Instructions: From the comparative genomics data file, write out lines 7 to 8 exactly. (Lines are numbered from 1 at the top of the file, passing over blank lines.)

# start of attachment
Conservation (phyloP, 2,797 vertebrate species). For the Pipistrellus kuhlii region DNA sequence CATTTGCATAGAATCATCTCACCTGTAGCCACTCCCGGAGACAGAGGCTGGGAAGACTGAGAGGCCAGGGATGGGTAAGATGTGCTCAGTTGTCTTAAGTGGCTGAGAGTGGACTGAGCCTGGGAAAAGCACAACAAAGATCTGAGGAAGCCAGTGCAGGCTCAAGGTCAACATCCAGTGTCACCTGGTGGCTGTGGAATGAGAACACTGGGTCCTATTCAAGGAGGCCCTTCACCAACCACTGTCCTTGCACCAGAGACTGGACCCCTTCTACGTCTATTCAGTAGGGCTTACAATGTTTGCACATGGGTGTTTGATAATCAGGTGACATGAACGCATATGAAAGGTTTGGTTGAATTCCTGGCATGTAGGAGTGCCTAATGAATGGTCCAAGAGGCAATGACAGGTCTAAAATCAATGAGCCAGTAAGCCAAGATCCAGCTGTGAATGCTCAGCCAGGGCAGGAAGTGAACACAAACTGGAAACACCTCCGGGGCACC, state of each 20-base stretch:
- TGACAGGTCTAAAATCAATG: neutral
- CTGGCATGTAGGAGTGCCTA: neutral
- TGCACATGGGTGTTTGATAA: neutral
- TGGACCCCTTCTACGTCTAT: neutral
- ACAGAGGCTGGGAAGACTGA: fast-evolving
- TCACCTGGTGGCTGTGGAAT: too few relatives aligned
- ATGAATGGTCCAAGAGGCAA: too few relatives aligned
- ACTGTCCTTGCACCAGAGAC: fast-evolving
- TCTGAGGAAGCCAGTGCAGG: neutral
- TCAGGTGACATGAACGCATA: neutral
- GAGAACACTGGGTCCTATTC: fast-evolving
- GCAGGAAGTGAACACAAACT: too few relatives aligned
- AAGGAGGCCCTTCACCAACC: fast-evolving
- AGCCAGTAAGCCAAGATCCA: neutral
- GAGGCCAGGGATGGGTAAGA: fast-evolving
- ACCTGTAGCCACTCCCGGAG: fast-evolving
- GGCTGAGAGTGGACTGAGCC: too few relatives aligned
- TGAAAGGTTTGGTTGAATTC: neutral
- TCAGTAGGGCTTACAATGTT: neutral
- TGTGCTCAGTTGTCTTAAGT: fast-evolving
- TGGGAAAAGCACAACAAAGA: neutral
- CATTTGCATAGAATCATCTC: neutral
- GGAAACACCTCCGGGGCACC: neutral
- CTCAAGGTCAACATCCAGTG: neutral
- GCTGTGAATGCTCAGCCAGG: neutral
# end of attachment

- TCACCTGGTGGCTGTGGAAT: too few relatives aligned
- ATGAATGGTCCAAGAGGCAA: too few relatives aligned